Switzerland has moved to the top of the A1 Grand Prix standings after a resounding victory in the opening race of the weekend at Sepang, Malaysia.

Although he only had ten laps to impress, Neel Jani proved to be just as dominant in the race as he was in qualifying, his only moment of drama coming when he ran slightly wide at the start.

Nonetheless, his getaway from pole position had been sufficient to keep Loic Duval behind him, the Frenchman pushing hard to keep Jani honest but ultimately unable to do anything about him in a straight fight.

Duval had all but secured second place at the start when he collided with Great Britain's Oliver Jarvis over the first corners, contact that damaged the latter car, as well as dropped him to sixth as the field shuffled over the opening lap.

Unable to fight back in his compromised car, Jarvis eventually slipped to seventh, behind New Zealand on lap five, to end the race with a rather frustrating four points.

Up at the front, the focus of the battle was over third place, currently occupied by Robert Wickens, the young Canadian doing a sterling job on his A1 GP debut to get a start good enough to leap from fifth to third.

However, from the that point, he was under intense pressure from fellow debutant Michael Ammermuller who, together with Brazil's Sergio Jimenez, followed Wickens every move throughout the entirety of the race. It all eventually came to a climax on the final lap when Ammermuller made a move stick on Wickens, albeit with contact that sent him wide. Jimenez attempted to follow through but had to settle for fifth.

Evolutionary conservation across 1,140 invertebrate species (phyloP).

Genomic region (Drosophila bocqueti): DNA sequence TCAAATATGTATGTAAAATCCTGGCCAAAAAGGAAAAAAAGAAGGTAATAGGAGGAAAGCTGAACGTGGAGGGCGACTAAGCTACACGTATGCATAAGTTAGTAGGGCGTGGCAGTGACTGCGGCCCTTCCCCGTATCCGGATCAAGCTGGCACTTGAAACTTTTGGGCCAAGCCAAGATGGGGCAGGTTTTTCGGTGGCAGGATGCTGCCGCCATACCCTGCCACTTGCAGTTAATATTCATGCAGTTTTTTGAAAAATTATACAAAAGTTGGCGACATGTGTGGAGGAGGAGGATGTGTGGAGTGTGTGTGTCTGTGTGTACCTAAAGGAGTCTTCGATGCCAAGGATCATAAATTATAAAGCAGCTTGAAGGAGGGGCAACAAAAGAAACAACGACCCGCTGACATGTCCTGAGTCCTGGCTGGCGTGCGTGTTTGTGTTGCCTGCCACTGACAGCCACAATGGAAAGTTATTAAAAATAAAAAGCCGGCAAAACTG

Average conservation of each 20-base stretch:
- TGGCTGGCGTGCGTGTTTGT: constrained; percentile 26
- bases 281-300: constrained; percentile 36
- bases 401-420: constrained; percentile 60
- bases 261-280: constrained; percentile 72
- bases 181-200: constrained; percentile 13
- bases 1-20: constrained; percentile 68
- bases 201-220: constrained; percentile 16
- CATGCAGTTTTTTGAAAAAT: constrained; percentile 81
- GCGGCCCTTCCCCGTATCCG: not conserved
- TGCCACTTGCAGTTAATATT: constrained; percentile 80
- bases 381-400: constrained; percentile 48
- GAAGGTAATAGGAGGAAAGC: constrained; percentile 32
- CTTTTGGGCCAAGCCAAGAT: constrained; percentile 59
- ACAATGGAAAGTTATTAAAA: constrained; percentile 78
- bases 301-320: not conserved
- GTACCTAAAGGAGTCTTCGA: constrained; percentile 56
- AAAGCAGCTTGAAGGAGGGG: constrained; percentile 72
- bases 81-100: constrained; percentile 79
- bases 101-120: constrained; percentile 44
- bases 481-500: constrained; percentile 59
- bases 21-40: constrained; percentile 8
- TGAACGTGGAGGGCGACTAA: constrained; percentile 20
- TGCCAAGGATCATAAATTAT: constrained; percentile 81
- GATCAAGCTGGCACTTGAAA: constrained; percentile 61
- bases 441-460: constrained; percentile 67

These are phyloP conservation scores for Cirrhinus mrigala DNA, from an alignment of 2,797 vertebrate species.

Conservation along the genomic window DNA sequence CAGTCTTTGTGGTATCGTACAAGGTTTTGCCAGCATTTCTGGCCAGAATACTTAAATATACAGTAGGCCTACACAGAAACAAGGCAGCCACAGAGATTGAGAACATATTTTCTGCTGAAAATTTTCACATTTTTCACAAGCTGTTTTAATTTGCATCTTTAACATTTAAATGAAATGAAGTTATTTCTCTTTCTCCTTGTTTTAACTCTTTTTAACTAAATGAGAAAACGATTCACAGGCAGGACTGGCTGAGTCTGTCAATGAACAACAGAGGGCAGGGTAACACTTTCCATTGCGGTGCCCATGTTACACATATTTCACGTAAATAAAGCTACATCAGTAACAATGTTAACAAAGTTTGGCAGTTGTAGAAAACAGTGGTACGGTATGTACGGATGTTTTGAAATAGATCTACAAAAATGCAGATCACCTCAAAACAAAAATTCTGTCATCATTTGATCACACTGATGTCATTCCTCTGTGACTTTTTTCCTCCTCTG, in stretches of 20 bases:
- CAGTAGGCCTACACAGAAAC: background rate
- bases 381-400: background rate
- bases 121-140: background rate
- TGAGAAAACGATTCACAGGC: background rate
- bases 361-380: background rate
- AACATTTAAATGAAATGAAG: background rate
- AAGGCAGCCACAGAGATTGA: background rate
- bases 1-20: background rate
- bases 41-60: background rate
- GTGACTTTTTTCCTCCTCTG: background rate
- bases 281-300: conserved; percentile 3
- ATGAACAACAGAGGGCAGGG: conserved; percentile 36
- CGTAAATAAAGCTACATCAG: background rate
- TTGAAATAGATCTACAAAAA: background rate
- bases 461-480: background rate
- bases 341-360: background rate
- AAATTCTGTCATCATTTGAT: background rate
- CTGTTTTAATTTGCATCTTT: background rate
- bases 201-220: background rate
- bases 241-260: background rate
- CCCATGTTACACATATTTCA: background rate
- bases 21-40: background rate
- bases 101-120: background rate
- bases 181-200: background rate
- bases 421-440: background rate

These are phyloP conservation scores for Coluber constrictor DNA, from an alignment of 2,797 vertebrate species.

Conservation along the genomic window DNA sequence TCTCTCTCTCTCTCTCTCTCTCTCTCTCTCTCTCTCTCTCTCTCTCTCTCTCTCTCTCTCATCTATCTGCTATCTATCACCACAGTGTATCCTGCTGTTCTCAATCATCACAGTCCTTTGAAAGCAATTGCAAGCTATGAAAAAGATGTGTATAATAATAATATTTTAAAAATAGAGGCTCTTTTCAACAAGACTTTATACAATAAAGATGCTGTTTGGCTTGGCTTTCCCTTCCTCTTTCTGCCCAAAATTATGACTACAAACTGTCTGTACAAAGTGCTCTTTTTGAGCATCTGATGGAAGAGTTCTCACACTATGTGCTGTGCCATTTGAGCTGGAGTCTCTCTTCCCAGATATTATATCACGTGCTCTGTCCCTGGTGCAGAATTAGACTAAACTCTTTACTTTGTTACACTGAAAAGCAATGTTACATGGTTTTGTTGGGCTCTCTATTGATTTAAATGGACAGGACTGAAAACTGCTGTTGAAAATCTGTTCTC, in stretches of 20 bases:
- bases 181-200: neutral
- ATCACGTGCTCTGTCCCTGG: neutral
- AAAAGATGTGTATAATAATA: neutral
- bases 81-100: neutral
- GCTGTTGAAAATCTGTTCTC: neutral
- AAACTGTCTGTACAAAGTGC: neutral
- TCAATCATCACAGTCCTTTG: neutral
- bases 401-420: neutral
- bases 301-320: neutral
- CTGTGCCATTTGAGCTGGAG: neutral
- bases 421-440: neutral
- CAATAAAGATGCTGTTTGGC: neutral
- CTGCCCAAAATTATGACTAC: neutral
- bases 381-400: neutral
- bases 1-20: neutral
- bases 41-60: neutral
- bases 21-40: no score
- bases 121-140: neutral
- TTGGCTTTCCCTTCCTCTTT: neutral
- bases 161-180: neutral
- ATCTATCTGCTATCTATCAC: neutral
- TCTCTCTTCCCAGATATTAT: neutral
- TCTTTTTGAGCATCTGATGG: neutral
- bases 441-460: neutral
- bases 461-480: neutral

By this point, Jani was already on the way to victory, winning by almost four seconds over Duval after securing easily the fastest lap of the race on his final revolution. The result now moves Switzerland to the head of the standings for the first time, three points up on New Zealand.

France finished second for their second podium of the season, while reigning champions Germany are on the rostrum for the first time this year courtesy of the impressive Ammermuller.

Canada are finally off the mark in fourth, although they will no doubt be frustrated to have just missed out on a podium, while Brazil can celebrate their best result in two seasons with fifth place.

New Zealand and Great Britain followed closely in sixth and seventh, ahead of Netherlands and Ireland, up from 10th and 13th on the grid respectively, while Enrico Toccacelo was an impressive tenth after starting down in 18th place.



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